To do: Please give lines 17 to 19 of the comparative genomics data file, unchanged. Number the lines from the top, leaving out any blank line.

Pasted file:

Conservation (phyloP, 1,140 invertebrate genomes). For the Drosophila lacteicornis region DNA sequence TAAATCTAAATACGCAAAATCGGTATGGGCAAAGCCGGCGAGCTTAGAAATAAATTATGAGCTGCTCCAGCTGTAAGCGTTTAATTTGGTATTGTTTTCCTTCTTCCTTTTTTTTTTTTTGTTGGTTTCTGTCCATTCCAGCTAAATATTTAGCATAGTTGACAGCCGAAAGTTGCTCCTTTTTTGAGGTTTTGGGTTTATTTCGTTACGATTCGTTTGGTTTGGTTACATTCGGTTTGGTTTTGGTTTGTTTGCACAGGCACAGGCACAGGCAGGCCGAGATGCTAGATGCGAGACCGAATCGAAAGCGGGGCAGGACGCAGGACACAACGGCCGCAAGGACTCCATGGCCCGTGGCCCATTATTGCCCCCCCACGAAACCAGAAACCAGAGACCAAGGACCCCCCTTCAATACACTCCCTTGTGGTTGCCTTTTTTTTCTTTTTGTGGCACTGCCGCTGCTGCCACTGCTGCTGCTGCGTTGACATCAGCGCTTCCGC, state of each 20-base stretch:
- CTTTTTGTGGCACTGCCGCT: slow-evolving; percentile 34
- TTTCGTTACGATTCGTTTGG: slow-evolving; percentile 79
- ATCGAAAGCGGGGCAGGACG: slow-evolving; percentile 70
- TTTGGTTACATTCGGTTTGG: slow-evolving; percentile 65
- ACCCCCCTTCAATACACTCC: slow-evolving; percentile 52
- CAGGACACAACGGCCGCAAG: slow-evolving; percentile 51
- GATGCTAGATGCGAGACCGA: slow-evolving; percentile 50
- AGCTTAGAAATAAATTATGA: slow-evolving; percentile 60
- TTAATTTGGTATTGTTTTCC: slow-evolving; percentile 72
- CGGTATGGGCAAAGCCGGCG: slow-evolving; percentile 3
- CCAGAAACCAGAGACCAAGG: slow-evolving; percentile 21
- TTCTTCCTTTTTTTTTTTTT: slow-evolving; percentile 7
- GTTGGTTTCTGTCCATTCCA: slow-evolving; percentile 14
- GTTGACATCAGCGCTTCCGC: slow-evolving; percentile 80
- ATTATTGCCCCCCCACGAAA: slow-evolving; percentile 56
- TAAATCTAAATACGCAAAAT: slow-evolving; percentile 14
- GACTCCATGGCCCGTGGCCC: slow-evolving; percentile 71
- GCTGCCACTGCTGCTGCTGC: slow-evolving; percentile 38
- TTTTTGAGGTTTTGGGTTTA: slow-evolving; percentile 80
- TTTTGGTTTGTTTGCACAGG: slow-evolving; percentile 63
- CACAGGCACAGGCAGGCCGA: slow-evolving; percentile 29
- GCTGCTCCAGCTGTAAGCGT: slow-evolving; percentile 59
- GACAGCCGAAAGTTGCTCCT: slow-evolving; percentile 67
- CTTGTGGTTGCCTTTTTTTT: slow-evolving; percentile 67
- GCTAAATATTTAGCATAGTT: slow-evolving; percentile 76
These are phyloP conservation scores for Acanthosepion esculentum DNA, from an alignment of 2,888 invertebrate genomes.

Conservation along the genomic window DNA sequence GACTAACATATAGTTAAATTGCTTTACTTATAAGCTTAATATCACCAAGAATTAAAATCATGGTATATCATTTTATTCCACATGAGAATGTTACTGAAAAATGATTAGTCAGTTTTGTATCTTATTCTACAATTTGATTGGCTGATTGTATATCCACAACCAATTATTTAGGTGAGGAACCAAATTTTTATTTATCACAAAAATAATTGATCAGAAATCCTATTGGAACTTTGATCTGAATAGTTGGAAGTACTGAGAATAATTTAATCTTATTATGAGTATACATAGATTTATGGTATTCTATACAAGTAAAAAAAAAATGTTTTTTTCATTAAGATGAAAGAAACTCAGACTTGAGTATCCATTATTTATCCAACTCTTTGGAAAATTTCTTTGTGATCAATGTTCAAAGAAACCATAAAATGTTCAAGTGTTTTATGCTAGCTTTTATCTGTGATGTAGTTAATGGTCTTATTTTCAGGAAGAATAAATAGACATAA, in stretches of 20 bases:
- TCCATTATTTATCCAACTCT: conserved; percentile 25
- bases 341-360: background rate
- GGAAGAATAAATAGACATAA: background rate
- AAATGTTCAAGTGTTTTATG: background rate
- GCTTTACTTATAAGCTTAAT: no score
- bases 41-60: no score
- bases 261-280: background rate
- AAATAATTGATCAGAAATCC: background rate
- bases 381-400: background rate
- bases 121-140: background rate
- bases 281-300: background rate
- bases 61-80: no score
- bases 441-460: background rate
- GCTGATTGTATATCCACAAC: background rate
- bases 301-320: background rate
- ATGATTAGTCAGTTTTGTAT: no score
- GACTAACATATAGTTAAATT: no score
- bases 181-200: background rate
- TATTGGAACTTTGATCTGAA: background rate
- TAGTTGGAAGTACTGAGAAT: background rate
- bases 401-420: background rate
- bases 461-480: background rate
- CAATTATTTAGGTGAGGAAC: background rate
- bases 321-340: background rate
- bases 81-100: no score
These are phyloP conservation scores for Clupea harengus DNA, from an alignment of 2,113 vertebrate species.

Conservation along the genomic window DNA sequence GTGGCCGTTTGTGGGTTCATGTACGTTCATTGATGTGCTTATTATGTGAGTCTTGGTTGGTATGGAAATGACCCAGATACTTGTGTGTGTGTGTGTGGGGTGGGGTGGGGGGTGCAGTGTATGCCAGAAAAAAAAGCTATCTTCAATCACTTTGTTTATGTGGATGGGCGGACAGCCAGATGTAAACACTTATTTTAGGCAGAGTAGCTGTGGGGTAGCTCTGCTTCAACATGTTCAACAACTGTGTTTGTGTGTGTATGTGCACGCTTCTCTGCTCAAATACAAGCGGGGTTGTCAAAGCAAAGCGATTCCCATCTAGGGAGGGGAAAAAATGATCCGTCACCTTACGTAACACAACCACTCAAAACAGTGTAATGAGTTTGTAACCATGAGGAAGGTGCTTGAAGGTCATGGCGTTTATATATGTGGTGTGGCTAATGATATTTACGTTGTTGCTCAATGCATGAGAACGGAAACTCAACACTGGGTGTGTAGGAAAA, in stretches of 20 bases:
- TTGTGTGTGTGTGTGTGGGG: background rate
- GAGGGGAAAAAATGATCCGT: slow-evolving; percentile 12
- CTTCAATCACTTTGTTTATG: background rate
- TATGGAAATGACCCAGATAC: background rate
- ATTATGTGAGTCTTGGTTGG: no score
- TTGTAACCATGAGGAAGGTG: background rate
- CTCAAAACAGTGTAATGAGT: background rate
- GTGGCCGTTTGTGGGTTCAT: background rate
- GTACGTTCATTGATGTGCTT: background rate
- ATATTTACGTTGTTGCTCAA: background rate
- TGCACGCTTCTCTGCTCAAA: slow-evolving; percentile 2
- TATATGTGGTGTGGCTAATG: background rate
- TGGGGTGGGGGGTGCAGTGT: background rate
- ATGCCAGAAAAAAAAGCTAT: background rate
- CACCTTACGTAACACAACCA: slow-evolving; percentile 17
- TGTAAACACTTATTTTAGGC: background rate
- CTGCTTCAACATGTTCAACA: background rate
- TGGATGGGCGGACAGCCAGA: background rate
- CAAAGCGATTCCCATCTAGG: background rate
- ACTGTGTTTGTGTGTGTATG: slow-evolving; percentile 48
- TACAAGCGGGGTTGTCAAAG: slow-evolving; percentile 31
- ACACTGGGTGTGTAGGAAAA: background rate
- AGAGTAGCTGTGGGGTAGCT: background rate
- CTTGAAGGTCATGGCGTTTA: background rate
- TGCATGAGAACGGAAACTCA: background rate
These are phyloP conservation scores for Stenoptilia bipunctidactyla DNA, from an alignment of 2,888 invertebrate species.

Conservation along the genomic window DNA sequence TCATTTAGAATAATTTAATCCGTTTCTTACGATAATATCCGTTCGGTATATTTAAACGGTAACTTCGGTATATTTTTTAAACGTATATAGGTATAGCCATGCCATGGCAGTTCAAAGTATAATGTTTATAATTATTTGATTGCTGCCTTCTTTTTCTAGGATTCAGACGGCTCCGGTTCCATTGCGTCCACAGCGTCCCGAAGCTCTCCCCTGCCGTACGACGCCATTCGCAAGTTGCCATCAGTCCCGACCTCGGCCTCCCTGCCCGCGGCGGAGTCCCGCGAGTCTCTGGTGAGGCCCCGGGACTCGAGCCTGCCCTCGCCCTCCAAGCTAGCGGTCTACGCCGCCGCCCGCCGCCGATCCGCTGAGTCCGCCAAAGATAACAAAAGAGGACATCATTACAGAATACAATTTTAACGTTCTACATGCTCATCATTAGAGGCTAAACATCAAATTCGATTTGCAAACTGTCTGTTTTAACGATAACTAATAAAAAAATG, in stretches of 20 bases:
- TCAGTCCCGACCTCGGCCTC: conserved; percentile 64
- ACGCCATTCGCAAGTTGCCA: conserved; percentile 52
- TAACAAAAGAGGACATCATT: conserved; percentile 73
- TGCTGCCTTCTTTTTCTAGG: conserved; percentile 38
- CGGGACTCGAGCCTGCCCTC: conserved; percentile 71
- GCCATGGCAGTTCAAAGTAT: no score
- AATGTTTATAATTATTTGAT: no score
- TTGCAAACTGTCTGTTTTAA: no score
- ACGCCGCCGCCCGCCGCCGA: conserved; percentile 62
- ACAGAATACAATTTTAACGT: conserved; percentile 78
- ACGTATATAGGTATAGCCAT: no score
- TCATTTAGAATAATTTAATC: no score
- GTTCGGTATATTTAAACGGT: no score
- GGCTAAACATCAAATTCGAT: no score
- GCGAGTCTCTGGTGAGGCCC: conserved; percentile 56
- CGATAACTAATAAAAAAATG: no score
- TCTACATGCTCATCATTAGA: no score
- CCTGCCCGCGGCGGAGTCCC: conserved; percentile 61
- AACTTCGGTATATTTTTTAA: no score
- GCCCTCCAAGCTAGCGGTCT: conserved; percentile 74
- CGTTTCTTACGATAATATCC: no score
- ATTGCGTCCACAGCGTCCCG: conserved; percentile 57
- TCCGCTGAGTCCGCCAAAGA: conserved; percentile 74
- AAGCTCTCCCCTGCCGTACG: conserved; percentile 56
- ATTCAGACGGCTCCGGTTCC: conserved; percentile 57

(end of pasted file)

- TAAATCTAAATACGCAAAAT: slow-evolving; percentile 14
- GACTCCATGGCCCGTGGCCC: slow-evolving; percentile 71
- GCTGCCACTGCTGCTGCTGC: slow-evolving; percentile 38